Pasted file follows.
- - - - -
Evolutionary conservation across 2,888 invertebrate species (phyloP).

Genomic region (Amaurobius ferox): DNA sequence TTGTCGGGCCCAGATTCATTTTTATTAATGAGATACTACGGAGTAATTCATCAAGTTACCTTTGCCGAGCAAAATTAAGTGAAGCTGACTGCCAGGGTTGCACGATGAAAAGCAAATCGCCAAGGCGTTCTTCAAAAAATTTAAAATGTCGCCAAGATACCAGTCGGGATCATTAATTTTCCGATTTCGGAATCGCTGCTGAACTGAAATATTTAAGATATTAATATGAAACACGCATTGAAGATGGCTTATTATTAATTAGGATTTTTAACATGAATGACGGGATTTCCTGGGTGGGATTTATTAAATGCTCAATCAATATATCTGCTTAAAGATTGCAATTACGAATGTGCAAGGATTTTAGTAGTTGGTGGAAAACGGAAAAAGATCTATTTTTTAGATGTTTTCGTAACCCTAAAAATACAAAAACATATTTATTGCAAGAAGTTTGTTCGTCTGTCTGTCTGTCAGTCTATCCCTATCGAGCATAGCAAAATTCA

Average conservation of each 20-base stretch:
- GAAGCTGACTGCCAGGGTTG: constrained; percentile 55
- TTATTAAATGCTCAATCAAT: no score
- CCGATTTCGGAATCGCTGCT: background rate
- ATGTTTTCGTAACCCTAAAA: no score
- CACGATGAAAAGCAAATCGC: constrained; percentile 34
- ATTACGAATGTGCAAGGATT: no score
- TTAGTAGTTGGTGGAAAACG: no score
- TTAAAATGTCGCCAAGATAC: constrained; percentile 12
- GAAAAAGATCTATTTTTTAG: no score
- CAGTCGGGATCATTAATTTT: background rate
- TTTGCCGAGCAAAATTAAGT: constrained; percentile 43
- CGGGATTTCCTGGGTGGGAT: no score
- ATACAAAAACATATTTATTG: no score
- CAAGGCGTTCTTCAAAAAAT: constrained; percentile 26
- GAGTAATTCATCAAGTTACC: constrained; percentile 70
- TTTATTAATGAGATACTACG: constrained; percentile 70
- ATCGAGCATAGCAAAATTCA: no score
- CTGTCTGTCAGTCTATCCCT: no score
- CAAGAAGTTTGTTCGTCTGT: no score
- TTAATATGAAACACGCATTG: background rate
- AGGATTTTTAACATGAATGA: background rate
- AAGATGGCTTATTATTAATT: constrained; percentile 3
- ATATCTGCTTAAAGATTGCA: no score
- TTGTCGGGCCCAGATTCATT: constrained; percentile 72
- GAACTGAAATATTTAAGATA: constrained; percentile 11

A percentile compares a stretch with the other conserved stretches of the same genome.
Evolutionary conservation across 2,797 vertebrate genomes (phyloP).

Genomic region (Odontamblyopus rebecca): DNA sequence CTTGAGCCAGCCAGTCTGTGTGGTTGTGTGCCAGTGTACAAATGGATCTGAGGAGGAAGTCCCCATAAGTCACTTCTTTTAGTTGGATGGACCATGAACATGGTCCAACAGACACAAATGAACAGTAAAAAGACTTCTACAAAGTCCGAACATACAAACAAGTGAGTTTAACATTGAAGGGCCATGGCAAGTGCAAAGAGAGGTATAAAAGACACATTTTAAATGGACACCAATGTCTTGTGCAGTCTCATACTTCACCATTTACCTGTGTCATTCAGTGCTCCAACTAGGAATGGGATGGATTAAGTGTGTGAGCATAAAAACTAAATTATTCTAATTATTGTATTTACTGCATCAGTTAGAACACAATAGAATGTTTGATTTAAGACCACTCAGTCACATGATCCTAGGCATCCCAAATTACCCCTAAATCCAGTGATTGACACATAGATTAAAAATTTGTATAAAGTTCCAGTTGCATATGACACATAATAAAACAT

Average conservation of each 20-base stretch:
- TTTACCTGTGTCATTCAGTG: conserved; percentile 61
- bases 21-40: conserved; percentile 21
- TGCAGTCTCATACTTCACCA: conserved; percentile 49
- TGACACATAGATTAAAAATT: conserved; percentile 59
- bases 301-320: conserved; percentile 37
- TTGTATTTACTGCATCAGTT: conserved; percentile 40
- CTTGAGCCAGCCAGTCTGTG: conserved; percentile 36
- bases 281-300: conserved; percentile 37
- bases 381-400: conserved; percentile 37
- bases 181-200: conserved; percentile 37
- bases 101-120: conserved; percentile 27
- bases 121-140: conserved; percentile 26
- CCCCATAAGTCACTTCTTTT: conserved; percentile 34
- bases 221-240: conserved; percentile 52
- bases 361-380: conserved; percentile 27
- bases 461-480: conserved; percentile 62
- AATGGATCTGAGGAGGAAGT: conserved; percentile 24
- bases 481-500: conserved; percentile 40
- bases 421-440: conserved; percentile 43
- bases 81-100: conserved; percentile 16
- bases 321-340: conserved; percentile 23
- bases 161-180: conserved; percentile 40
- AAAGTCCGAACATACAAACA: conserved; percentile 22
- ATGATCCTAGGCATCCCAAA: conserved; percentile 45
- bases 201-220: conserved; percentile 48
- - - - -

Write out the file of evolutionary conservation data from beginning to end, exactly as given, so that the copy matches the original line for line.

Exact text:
Evolutionary conservation across 2,888 invertebrate species (phyloP).

Genomic region (Amaurobius ferox): DNA sequence TTGTCGGGCCCAGATTCATTTTTATTAATGAGATACTACGGAGTAATTCATCAAGTTACCTTTGCCGAGCAAAATTAAGTGAAGCTGACTGCCAGGGTTGCACGATGAAAAGCAAATCGCCAAGGCGTTCTTCAAAAAATTTAAAATGTCGCCAAGATACCAGTCGGGATCATTAATTTTCCGATTTCGGAATCGCTGCTGAACTGAAATATTTAAGATATTAATATGAAACACGCATTGAAGATGGCTTATTATTAATTAGGATTTTTAACATGAATGACGGGATTTCCTGGGTGGGATTTATTAAATGCTCAATCAATATATCTGCTTAAAGATTGCAATTACGAATGTGCAAGGATTTTAGTAGTTGGTGGAAAACGGAAAAAGATCTATTTTTTAGATGTTTTCGTAACCCTAAAAATACAAAAACATATTTATTGCAAGAAGTTTGTTCGTCTGTCTGTCTGTCAGTCTATCCCTATCGAGCATAGCAAAATTCA

Average conservation of each 20-base stretch:
- GAAGCTGACTGCCAGGGTTG: constrained; percentile 55
- TTATTAAATGCTCAATCAAT: no score
- CCGATTTCGGAATCGCTGCT: background rate
- ATGTTTTCGTAACCCTAAAA: no score
- CACGATGAAAAGCAAATCGC: constrained; percentile 34
- ATTACGAATGTGCAAGGATT: no score
- TTAGTAGTTGGTGGAAAACG: no score
- TTAAAATGTCGCCAAGATAC: constrained; percentile 12
- GAAAAAGATCTATTTTTTAG: no score
- CAGTCGGGATCATTAATTTT: background rate
- TTTGCCGAGCAAAATTAAGT: constrained; percentile 43
- CGGGATTTCCTGGGTGGGAT: no score
- ATACAAAAACATATTTATTG: no score
- CAAGGCGTTCTTCAAAAAAT: constrained; percentile 26
- GAGTAATTCATCAAGTTACC: constrained; percentile 70
- TTTATTAATGAGATACTACG: constrained; percentile 70
- ATCGAGCATAGCAAAATTCA: no score
- CTGTCTGTCAGTCTATCCCT: no score
- CAAGAAGTTTGTTCGTCTGT: no score
- TTAATATGAAACACGCATTG: background rate
- AGGATTTTTAACATGAATGA: background rate
- AAGATGGCTTATTATTAATT: constrained; percentile 3
- ATATCTGCTTAAAGATTGCA: no score
- TTGTCGGGCCCAGATTCATT: constrained; percentile 72
- GAACTGAAATATTTAAGATA: constrained; percentile 11

A percentile compares a stretch with the other conserved stretches of the same genome.
Evolutionary conservation across 2,797 vertebrate genomes (phyloP).

Genomic region (Odontamblyopus rebecca): DNA sequence CTTGAGCCAGCCAGTCTGTGTGGTTGTGTGCCAGTGTACAAATGGATCTGAGGAGGAAGTCCCCATAAGTCACTTCTTTTAGTTGGATGGACCATGAACATGGTCCAACAGACACAAATGAACAGTAAAAAGACTTCTACAAAGTCCGAACATACAAACAAGTGAGTTTAACATTGAAGGGCCATGGCAAGTGCAAAGAGAGGTATAAAAGACACATTTTAAATGGACACCAATGTCTTGTGCAGTCTCATACTTCACCATTTACCTGTGTCATTCAGTGCTCCAACTAGGAATGGGATGGATTAAGTGTGTGAGCATAAAAACTAAATTATTCTAATTATTGTATTTACTGCATCAGTTAGAACACAATAGAATGTTTGATTTAAGACCACTCAGTCACATGATCCTAGGCATCCCAAATTACCCCTAAATCCAGTGATTGACACATAGATTAAAAATTTGTATAAAGTTCCAGTTGCATATGACACATAATAAAACAT

Average conservation of each 20-base stretch:
- TTTACCTGTGTCATTCAGTG: conserved; percentile 61
- bases 21-40: conserved; percentile 21
- TGCAGTCTCATACTTCACCA: conserved; percentile 49
- TGACACATAGATTAAAAATT: conserved; percentile 59
- bases 301-320: conserved; percentile 37
- TTGTATTTACTGCATCAGTT: conserved; percentile 40
- CTTGAGCCAGCCAGTCTGTG: conserved; percentile 36
- bases 281-300: conserved; percentile 37
- bases 381-400: conserved; percentile 37
- bases 181-200: conserved; percentile 37
- bases 101-120: conserved; percentile 27
- bases 121-140: conserved; percentile 26
- CCCCATAAGTCACTTCTTTT: conserved; percentile 34
- bases 221-240: conserved; percentile 52
- bases 361-380: conserved; percentile 27
- bases 461-480: conserved; percentile 62
- AATGGATCTGAGGAGGAAGT: conserved; percentile 24
- bases 481-500: conserved; percentile 40
- bases 421-440: conserved; percentile 43
- bases 81-100: conserved; percentile 16
- bases 321-340: conserved; percentile 23
- bases 161-180: conserved; percentile 40
- AAAGTCCGAACATACAAACA: conserved; percentile 22
- ATGATCCTAGGCATCCCAAA: conserved; percentile 45
- bases 201-220: conserved; percentile 48